Survey questions used in this study

Under the Paris Agreement from 2015, each country, including Spain, must implement policies to reduce their CO2 emissions, which contribute to climate change. One major proposal to achieve emissions reduction is by implementing a carbon tax on fossil fuels whose combustion is the main cause of CO2 emissions.

  1. 1.

    Do you know how a carbon tax works? (Response options: not at all, a little, somewhat, a lot, very much)

  2. 2.

    Here are several sentences about carbon taxation. Can you tell us whether you think they are true or false? (Response options: “true”, “false”, “do not know”)

  • A carbon tax is levied on the carbon content of fossil fuels, such as coal and oil.

    • A carbon tax mandates all producers and consumers which low-carbon technology they should adopt.

    • A carbon tax makes renewable energy sources, such as solar electricity, more expensive than fossil fuels.

    • A carbon tax imposes a legally binding limit on the amount of CO2 emissions that firms and consumers are allowed to emit.

  • A carbon tax allows reducing other, existing taxes such as VAT or labour taxes.

  • A carbon tax will raise the price of coal and reduce the price of gasoline.

The following information is provided to half of the sample (group 1) about how a carbon tax works:

“A carbon tax is a charge on fossil fuels in proportion to the amount of carbon they contain as this determines how many CO2 emissions result from their combustion. This will, for instance, raise the price of coal more than that of gasoline and the latter more than that of natural gas. Producers and consumers are then stimulated to switch to renewable energy, save energy on heating, alter fuel-based transport, etc. Because fuel prices alter, the prices of other products and services throughout the economy will change as well: the ones that generate considerable CO2 in production will become more expensive, while prices are likely to alter little or remain the same for products and services that cause little or no CO2 during production. A significant carbon tax thus encourages all firms and household to shift to goods and services that use fewer high-carbon energy sources during their production.”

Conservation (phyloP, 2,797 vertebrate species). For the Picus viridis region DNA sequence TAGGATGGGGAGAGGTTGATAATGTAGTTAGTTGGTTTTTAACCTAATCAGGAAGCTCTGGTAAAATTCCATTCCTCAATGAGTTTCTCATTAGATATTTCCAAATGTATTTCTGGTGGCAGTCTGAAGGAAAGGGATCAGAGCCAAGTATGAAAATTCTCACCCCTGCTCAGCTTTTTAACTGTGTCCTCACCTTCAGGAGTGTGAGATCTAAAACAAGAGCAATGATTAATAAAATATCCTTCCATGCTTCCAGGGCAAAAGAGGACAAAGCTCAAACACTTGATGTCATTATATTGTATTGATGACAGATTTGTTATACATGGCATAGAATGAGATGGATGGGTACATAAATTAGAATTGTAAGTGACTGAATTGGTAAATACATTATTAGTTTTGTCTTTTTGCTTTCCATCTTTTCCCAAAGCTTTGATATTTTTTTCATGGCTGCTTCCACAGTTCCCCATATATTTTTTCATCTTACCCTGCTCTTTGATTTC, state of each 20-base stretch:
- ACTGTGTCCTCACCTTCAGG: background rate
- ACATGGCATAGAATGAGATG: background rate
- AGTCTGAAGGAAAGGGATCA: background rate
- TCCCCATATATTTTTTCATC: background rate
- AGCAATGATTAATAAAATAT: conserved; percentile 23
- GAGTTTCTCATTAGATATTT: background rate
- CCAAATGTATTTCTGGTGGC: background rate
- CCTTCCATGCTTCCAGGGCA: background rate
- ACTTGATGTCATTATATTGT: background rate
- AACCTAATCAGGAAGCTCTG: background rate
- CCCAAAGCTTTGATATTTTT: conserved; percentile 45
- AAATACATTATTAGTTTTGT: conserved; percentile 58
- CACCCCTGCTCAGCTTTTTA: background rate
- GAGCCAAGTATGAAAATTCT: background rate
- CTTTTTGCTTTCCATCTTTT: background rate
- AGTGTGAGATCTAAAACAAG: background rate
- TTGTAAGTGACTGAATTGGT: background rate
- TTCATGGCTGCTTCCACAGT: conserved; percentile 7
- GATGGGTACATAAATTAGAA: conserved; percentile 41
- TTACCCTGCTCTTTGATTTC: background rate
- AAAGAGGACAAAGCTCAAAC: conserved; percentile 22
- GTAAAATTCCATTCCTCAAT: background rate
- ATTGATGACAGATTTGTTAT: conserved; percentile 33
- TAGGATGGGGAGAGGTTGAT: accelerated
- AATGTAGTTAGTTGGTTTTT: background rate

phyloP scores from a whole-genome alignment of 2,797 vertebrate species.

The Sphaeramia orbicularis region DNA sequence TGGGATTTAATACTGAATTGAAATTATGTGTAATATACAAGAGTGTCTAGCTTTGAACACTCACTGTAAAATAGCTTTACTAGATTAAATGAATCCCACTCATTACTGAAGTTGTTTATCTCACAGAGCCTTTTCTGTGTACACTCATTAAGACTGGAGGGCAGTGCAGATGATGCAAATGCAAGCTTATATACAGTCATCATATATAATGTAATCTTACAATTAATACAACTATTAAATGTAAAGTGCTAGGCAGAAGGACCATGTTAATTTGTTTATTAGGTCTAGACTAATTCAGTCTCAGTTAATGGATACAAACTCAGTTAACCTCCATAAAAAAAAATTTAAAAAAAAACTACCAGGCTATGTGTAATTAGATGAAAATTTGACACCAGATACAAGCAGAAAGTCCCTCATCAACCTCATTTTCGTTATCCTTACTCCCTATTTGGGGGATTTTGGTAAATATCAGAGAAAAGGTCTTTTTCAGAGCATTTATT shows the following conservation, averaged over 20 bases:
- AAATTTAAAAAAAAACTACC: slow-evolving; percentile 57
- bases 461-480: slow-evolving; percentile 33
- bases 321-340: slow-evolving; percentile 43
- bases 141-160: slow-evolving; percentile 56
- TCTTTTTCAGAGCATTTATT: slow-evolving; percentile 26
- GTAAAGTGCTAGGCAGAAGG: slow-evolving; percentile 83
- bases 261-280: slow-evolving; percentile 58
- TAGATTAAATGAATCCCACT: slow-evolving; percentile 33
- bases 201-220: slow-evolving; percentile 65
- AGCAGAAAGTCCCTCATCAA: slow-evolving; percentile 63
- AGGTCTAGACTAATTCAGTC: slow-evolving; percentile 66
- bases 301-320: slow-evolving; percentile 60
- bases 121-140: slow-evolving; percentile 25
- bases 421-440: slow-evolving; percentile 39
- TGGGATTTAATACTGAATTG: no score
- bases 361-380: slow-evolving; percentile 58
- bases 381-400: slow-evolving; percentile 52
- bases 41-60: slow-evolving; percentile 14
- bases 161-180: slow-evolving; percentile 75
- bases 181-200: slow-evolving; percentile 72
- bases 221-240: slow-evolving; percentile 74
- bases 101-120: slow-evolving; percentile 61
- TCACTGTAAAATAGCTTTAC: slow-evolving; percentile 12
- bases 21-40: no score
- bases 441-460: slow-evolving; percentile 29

1. 3.

    How effective do you think a carbon tax is for reducing CO2 emissions? (Response options: Very ineffective, ineffective, neither ineffective nor effective, effective, very effective).

  2. 4.

    How fair or unfair do you consider a carbon tax? (Response options: very unfair, somewhat unfair, neither unfair nor fair, somewhat fair, very fair).

  3. 5.

    Who do you think should carry most of the burden of the carbon tax? (Response options: businesses, consumers, both, none).

  4. 6.

    How do you think a carbon tax will affect you personally? (Response options: I would be much worse off, I would be somewhat worse off, I would be neither worse off nor better off, I would be somewhat better off, I would be much better off).

  5. 7.

    How do you think a carbon tax will affect low-income households? (Response options: they would be much worse off, they would be somewhat worse off, they would be neither worse off nor better off, they would be somewhat better off, they would be much better off).

  6. 8.

    How trustworthy do you think politicians are in implementing the carbon tax properly? (Response options: very untrustworthy, untrustworthy, neither untrustworthy not trustworthy, trustworthy, very trustworthy).

  7. 9.

    How acceptable do you find a carbon tax? (Response options: completely unacceptable, somewhat unacceptable, neither unacceptable nor acceptable, somewhat acceptable, completely acceptable).

  8. 10.

    Which of these two objectives do you think is the main purpose of a carbon tax? (Response options: to generate revenues, to change behaviour of producers and consumers, do not know).

Carbon taxes generate revenues which can be used for different purposes. As an illustrative example, for instance, according to one estimate, a (low) carbon tax of €5/ton CO2 would already generate approximately €1.3 billion of additional government revenues. To put this number in perspective: Spain’s expenditures for education were €2.6 billion in 2018.

Here we present five options to use the revenues:

  • Return all the revenues to compensate low-income households.

  • Support the development of climate projects (e.g. investing in public transport, planting trees, subsidies for renewable energy).

  • Use half of the revenues to support the development of climate projects and the other half to compensate low-income households.

  • Return the revenues in equal amount to all households as compensation.

  • Use half of the revenues to support development of climate projects and the other half to compensate all households in equal amount.

  1. 11.

    How effective do you think the carbon tax is for reducing CO2 emissions if its revenues are used to [the question is repeated for each of the five revenue uses mentioned above]? (Response options: Very ineffective, ineffective, neither ineffective nor effective, effective, very effective).